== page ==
It is important to admit that it has been a long time since the state has had the kind of monopoly on things as it used to, although it likes to pretend otherwise. Public affairs today are decided by a network of influences that extend far beyond the boundaries of the state’s apparatus and that slowly and invisibly have been shaping the values of the current environment. They are diverse influences: political, cultural, and primarily economic. The state is a mere bowed regent, too sanctimonious to free itself from the despondency that it spreads all around itself. Even vocal protest is no longer an audience for it or proof that we still believe in it. Without hesitating even for a moment, it will extinguish the flame of protest by admitting that it is justified. It will seek excuses, arguing that its hands are tied and that the reality dictated by the environment is the only one possible. Like in a rite of spring, it willingly plays its role in the annual ritual of public unrest, celebrating the start of a new cycle within the old order. Antagonisms remain superficial and the barricades mere props.

 

 

If we tell each other that society needs culture, that it is indispensable, then we will understand – we will know – that it is of enormous benefit to man to be able, at least for a moment, to step out of our everyday coordinates of pragmatic thinking, to escape the machinery of objectivity, efficiency, and plans, where the purpose of rest is merely to gather energy for more work. However, it is difficult to deny that culture is not a true need or necessity in the real sense of the word, and that not only can one live without it but many people do so without feeling impoverished. We can find many examples from history when civilizations did without culture – and its absence did not pose any threat. In all honesty, there is no reason to rule out the possibility that some civilizations managed to prosper precisely because of the absence of culture.

There is no necessary relationship between culture and survival. The most vital part of culture – art – belongs to the same category as experiment. We can do without them, but any deepening of our relationship to the world and our knowledge of it becomes unthinkable. A person who wants to grow beyond himself must reach beyond the boundaries of usefulness and benefit – he must risk. The opportunity for quality culture thus arises only where the satisfaction of needs no longer takes up all of our waking life. However, the environment in which we live continues to praise and encourage us when we use words like “need” and “purpose,” even though we do so far more often than is absolutely necessary. All along, however, there has been no reason to pay attention to the question of usefulness any more than (for example) the question of what the weather will be like next week. We possess more than enough of the preconditions necessary for the emergence of something as useless but meaningful and meaning-forming as culture. Besides, why would we even call it “cultural wealth” if culture wasn’t something extra – a claim to luxury?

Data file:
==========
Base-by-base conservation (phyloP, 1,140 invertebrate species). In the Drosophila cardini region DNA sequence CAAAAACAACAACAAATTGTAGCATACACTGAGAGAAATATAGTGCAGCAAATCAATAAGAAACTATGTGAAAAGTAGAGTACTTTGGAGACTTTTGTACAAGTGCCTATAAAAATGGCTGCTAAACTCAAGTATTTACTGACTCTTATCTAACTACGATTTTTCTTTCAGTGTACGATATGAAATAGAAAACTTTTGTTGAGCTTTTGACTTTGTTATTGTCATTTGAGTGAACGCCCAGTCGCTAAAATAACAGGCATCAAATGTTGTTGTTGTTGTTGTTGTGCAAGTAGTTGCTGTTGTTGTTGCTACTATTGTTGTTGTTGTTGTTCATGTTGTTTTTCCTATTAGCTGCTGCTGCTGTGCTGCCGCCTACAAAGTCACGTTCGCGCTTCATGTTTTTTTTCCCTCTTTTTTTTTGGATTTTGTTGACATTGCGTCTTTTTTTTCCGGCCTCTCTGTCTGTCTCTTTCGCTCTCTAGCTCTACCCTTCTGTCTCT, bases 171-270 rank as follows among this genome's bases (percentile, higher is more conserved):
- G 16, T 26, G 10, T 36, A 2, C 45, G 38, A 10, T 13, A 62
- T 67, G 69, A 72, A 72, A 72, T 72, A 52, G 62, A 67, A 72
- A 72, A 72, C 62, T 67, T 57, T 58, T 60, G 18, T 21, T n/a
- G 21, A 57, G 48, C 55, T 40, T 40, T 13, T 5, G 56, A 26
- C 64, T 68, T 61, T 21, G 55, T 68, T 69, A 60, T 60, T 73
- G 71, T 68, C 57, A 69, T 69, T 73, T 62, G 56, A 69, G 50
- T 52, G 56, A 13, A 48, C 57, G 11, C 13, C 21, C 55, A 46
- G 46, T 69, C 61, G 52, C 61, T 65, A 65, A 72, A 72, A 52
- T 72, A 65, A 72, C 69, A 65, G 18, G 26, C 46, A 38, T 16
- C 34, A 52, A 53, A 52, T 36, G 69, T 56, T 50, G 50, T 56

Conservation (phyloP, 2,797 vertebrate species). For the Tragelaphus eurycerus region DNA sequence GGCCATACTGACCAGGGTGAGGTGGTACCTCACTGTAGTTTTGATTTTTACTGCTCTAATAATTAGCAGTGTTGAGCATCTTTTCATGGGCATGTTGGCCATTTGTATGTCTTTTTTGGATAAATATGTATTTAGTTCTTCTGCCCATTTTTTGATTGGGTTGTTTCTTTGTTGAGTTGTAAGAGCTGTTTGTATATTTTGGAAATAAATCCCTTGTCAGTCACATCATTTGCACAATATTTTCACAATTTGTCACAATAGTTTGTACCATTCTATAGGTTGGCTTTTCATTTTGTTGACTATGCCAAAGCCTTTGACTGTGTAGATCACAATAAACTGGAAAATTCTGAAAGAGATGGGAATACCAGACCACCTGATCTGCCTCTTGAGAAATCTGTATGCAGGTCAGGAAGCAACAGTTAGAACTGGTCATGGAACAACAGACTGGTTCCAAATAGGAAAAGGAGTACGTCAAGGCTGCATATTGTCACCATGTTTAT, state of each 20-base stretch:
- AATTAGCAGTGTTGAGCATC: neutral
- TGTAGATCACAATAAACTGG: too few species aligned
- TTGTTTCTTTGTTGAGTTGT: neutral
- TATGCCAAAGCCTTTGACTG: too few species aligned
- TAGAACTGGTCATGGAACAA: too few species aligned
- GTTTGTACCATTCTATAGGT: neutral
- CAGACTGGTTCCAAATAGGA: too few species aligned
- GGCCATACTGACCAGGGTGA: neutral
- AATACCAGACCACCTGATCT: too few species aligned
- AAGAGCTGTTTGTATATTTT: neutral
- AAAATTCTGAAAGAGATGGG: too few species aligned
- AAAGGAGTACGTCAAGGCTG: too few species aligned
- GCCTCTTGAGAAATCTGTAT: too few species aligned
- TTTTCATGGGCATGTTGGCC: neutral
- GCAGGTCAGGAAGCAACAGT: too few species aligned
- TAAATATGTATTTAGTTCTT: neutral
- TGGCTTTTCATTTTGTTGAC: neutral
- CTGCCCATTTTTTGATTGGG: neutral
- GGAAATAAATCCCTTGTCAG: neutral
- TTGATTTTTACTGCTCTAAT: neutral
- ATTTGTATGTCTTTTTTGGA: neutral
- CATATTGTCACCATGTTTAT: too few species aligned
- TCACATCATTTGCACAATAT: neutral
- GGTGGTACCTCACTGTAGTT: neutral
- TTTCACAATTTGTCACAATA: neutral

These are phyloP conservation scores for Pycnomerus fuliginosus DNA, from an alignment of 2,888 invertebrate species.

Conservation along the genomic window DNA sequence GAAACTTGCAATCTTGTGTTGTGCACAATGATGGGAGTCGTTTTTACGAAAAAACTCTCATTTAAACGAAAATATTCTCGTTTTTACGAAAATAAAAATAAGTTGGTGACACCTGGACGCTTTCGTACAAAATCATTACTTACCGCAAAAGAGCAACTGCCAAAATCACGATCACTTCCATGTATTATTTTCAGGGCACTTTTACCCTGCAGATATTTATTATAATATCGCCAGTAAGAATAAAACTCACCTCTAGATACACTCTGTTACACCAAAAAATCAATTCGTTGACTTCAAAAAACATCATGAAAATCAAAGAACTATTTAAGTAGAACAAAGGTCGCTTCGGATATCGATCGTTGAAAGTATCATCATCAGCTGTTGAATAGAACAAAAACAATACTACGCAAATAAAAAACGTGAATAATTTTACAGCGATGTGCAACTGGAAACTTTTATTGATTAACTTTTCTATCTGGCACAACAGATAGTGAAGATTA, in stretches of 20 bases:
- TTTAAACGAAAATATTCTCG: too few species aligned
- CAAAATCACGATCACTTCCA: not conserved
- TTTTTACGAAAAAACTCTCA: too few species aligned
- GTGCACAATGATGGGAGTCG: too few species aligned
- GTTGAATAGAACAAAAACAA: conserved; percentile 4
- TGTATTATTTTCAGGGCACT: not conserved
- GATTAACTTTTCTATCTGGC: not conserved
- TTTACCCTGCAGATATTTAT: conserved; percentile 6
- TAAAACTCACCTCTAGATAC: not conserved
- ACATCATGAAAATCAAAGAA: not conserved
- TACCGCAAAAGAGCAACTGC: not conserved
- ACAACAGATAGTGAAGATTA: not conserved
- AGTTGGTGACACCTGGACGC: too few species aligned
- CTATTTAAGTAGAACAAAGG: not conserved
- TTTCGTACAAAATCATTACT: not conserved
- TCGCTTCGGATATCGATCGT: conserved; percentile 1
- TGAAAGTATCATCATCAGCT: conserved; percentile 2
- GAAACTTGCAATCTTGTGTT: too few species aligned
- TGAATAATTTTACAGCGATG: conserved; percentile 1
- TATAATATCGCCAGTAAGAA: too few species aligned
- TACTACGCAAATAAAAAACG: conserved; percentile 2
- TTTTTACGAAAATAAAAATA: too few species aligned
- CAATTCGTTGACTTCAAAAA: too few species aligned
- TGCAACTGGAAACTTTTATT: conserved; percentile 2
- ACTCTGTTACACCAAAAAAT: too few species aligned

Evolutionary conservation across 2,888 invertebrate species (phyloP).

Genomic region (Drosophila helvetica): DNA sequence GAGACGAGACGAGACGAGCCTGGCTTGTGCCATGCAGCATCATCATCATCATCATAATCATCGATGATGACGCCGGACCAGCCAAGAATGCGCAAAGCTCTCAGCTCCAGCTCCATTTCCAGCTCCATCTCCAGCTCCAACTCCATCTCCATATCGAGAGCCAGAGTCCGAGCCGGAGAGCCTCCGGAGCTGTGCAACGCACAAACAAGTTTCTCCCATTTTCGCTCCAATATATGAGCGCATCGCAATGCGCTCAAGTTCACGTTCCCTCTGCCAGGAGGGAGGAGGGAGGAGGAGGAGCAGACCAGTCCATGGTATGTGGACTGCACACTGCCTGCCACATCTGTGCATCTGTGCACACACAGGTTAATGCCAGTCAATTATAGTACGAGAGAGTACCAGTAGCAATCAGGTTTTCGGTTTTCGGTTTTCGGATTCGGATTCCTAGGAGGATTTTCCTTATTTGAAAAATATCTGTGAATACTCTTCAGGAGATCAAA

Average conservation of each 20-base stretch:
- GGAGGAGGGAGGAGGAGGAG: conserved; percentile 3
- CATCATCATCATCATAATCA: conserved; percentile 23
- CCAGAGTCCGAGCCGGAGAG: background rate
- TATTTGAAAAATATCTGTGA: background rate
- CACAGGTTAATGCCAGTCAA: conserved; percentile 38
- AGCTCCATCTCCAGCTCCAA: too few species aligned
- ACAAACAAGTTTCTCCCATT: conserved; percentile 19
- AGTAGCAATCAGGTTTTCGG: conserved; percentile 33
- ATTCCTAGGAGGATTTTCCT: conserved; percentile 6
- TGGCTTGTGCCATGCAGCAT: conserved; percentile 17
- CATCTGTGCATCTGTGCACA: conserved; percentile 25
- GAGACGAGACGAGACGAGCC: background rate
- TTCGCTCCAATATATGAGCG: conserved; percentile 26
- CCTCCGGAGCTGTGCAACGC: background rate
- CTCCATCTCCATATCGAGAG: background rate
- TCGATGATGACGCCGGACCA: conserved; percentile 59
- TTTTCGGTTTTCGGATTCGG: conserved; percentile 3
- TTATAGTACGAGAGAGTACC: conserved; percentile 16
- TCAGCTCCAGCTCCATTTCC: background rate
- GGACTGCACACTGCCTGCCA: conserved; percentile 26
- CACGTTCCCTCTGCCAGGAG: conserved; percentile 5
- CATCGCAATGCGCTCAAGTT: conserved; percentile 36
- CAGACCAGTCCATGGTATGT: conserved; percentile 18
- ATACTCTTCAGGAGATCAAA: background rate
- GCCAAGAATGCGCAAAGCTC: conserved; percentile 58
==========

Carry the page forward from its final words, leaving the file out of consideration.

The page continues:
The only honorable option is to demand much more. Not a culture that begs or merely exists – only a strong and proud culture can be a desirable influence on an environment that is losing its ability to ascribe meaning to things that have no clear purpose. Let us therefore insist that despite the fact that we don’t need culture, we want it!